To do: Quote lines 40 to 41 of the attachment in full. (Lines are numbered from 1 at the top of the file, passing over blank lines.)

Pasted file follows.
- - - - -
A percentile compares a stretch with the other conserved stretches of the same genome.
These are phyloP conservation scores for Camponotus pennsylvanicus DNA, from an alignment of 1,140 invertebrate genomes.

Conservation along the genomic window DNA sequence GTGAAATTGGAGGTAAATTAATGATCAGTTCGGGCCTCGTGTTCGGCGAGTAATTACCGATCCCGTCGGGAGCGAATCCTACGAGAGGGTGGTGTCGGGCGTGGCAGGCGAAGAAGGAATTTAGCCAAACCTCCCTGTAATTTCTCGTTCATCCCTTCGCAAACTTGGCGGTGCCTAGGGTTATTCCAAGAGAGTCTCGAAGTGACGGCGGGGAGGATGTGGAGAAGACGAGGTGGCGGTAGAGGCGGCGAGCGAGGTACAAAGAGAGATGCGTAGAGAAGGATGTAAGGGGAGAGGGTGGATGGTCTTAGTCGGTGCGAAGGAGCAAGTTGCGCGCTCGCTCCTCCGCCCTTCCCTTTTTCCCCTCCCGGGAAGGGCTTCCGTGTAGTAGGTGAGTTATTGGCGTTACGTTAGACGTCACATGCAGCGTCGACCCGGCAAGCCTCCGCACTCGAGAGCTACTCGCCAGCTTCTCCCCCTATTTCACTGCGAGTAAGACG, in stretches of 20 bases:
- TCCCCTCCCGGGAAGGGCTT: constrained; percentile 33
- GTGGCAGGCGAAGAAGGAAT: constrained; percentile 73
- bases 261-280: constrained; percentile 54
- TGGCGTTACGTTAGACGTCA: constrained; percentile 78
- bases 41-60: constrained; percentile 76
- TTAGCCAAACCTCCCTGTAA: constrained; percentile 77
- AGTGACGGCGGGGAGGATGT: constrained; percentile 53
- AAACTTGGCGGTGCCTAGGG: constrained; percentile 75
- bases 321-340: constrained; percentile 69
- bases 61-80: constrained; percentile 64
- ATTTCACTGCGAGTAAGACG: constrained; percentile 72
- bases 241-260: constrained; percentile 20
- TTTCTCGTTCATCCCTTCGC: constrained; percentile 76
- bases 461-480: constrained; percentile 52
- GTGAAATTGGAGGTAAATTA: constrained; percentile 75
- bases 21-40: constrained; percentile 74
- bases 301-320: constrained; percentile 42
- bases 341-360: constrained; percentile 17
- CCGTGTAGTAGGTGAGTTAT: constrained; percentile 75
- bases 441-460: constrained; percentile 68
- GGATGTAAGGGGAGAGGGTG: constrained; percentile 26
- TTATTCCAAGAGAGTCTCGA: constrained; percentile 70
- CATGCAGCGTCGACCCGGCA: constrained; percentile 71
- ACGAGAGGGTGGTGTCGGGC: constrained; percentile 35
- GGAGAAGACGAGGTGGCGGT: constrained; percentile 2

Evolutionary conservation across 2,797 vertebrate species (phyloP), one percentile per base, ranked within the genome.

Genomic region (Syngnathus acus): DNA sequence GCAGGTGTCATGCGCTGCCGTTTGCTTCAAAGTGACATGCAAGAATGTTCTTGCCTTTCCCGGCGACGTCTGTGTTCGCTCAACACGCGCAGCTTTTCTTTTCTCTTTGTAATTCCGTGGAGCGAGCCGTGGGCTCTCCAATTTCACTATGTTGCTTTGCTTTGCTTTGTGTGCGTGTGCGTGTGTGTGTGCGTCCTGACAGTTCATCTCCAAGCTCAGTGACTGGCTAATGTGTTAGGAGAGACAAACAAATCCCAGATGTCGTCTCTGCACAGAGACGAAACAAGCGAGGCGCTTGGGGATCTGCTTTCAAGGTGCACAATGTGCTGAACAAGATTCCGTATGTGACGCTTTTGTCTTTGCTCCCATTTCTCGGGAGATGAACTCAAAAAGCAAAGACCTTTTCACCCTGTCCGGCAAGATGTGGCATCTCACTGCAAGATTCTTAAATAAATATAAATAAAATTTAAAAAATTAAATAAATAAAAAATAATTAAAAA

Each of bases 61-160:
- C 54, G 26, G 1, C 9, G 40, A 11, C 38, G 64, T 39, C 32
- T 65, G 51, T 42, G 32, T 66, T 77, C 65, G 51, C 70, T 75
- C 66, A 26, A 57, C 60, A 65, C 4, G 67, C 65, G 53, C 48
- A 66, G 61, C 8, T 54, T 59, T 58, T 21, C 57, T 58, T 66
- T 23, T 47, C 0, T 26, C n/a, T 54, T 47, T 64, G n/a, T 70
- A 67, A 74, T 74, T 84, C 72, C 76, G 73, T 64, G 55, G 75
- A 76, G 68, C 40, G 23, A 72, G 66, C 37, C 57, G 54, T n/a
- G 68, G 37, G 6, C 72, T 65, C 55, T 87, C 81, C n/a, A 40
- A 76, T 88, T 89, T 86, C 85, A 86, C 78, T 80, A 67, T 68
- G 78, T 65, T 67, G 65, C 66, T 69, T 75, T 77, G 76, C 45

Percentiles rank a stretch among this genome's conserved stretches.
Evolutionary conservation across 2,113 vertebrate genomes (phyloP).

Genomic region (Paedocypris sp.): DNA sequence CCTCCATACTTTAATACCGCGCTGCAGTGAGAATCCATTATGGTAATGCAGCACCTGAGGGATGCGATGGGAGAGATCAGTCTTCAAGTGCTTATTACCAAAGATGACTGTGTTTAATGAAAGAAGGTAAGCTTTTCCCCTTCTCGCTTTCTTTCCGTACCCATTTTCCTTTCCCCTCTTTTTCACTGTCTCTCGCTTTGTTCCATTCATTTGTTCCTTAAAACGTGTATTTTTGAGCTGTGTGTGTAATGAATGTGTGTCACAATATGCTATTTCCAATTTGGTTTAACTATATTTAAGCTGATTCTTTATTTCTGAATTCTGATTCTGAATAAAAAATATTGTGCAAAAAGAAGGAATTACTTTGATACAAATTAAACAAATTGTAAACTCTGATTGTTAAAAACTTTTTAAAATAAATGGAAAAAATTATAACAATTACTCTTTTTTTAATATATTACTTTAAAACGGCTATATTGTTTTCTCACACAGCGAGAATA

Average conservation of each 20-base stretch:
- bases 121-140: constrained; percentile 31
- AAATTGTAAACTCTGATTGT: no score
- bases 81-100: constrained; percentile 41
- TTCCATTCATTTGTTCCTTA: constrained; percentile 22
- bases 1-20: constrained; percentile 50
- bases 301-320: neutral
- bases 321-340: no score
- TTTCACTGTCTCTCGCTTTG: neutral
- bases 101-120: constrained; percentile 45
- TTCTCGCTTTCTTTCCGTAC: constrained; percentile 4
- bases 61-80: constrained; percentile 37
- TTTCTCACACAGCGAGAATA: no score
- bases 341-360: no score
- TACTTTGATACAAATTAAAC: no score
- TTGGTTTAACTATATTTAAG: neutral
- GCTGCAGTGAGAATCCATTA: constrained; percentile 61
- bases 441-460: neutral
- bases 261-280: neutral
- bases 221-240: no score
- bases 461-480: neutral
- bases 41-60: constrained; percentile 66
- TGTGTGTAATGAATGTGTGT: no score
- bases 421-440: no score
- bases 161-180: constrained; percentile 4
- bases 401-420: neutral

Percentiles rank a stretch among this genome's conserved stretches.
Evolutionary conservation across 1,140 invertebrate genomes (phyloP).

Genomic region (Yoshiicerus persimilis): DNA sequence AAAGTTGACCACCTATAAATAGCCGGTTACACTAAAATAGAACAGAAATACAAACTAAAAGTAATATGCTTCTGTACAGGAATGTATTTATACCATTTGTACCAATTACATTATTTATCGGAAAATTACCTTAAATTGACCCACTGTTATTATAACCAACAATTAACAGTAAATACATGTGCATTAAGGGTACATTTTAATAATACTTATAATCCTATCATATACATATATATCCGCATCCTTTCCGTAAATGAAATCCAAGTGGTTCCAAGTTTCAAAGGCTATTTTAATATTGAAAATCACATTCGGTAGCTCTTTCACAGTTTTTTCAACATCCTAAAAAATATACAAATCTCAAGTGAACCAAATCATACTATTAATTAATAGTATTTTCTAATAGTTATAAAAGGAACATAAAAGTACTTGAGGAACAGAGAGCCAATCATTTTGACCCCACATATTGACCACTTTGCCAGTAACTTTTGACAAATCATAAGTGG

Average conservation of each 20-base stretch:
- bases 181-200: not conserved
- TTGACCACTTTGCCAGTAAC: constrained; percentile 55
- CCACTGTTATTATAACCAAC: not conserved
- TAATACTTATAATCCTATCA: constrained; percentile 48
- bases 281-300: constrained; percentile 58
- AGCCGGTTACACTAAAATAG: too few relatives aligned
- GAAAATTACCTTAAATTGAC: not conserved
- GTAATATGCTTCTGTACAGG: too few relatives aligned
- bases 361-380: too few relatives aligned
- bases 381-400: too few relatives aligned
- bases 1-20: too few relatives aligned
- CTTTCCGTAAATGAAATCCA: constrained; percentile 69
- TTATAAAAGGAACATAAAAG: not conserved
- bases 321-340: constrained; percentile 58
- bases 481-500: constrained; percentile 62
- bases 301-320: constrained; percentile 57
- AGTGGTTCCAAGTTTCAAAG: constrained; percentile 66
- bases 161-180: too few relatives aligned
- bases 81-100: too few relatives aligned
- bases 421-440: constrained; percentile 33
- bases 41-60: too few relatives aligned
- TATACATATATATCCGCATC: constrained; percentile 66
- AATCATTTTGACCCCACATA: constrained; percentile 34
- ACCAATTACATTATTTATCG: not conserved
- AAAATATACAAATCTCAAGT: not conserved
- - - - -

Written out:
- A 76, T 88, T 89, T 86, C 85, A 86, C 78, T 80, A 67, T 68
- G 78, T 65, T 67, G 65, C 66, T 69, T 75, T 77, G 76, C 45